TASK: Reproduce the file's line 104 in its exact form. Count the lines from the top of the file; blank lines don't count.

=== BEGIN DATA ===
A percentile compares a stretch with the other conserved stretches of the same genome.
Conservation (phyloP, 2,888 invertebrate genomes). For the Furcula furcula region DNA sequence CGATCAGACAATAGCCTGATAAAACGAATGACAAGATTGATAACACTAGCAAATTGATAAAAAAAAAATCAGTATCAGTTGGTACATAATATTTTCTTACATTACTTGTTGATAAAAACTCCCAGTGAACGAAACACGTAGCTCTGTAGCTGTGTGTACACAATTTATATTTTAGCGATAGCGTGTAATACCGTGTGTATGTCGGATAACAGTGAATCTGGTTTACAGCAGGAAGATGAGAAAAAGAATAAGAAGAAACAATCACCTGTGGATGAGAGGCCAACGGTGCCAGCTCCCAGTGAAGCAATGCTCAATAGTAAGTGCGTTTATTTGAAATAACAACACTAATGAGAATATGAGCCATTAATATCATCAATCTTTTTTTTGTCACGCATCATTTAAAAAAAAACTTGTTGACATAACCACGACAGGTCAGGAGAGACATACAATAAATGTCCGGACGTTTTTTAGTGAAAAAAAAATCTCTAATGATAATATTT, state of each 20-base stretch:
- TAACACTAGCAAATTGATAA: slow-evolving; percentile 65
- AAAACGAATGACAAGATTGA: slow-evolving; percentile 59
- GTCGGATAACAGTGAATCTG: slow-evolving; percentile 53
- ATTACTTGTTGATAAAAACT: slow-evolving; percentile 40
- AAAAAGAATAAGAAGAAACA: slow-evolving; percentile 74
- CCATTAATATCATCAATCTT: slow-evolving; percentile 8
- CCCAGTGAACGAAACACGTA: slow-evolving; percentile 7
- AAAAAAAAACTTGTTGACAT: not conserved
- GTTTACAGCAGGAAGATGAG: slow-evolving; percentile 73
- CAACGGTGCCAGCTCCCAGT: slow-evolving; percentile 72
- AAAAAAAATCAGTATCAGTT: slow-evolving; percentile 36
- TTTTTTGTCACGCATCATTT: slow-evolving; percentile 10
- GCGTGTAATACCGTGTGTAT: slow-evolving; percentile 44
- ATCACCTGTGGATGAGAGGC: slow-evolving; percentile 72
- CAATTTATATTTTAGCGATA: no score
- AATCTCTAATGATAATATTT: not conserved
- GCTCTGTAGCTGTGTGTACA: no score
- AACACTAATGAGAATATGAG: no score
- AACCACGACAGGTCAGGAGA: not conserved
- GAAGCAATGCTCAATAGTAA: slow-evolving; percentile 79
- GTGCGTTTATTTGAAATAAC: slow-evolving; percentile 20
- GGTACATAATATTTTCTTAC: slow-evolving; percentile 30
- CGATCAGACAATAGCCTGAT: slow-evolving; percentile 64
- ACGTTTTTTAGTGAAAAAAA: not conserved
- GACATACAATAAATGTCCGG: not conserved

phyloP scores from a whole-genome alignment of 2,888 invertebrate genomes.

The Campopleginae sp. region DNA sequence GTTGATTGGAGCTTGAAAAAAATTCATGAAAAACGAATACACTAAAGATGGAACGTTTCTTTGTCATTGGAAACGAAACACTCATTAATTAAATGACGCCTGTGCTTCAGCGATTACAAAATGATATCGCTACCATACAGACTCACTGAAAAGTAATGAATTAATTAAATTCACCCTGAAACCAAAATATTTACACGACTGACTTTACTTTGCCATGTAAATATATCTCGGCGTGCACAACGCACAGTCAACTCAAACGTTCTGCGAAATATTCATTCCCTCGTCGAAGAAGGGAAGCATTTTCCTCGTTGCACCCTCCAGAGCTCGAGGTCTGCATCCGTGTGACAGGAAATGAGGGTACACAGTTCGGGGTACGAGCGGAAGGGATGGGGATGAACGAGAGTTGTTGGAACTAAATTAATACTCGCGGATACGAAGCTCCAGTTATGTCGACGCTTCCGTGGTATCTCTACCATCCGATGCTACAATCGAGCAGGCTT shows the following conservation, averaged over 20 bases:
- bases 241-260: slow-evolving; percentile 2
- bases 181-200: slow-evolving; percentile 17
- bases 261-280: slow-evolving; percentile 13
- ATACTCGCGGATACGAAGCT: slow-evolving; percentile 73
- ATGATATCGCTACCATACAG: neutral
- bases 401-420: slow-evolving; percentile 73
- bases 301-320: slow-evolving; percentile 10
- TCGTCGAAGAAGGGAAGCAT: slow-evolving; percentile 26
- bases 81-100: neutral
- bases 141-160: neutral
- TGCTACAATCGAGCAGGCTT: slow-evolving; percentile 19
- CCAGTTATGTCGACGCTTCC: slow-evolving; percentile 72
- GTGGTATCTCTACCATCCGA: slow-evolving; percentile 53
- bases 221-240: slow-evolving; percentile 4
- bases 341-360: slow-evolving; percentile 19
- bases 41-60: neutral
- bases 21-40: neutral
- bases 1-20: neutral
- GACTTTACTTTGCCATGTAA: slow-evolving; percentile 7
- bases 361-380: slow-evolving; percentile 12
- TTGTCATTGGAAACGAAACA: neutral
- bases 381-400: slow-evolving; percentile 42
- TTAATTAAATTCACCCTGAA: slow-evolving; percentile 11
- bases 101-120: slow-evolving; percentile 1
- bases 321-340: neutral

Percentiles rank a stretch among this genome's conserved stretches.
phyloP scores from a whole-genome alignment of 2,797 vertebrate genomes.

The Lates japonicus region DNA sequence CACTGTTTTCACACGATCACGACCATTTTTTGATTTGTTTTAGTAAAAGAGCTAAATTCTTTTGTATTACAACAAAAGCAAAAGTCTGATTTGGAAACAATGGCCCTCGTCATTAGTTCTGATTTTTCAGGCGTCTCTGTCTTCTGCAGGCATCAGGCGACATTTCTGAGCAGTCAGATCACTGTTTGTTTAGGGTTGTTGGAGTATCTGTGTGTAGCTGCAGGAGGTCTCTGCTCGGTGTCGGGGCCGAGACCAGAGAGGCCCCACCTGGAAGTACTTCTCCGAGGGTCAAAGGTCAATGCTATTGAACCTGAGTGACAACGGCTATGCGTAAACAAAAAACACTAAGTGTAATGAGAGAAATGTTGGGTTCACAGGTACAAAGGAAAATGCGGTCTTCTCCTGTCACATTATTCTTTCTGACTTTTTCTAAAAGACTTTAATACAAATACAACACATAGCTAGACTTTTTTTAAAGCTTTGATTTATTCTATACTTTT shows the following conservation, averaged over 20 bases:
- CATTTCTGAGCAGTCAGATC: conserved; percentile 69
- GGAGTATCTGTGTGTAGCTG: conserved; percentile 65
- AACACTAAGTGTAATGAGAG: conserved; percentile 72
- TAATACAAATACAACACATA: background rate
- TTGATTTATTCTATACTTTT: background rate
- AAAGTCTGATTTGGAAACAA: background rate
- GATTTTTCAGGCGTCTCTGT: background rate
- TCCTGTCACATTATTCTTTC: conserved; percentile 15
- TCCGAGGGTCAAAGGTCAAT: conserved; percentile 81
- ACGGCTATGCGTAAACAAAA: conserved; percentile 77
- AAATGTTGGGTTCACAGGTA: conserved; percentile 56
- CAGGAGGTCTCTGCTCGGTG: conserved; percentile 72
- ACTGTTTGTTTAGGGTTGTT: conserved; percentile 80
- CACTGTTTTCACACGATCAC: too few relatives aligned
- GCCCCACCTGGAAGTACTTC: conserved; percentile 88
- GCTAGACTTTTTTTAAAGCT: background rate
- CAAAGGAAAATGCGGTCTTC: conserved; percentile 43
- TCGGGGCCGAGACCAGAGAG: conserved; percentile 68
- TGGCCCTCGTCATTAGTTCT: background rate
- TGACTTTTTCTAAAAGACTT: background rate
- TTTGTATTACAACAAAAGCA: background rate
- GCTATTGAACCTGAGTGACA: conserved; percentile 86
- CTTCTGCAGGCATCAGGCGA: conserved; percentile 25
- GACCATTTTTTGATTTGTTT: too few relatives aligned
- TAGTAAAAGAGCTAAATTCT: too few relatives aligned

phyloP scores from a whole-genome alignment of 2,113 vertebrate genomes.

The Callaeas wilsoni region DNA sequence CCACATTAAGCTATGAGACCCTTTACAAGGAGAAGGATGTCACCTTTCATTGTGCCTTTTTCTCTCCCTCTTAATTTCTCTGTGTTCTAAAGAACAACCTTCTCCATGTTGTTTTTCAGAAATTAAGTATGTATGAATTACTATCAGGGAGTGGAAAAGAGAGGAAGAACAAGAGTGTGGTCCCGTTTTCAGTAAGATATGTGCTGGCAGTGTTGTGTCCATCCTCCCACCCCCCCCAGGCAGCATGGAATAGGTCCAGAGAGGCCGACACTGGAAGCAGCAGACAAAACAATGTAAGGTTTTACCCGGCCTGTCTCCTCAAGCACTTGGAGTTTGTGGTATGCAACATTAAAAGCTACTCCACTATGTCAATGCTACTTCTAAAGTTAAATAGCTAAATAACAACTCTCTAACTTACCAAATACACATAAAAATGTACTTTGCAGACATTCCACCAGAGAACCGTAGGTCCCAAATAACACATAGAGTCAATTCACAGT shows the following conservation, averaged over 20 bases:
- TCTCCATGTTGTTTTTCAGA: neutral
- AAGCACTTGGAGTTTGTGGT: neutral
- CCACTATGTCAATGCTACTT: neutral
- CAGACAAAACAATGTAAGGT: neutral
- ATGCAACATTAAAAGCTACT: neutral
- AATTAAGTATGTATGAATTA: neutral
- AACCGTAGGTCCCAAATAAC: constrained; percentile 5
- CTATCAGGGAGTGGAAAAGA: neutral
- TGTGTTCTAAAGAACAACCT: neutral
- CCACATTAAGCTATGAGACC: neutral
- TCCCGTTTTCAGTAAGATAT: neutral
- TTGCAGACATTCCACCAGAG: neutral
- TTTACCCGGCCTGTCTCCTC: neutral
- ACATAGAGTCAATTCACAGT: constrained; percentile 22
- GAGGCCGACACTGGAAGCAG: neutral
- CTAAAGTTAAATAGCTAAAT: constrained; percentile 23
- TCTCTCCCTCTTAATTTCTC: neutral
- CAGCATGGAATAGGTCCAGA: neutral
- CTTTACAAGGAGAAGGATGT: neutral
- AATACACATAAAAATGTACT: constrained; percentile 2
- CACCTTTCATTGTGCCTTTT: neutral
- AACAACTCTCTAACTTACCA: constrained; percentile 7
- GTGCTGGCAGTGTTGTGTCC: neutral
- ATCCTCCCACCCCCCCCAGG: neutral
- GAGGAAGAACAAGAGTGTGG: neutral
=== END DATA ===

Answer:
- AATACACATAAAAATGTACT: constrained; percentile 2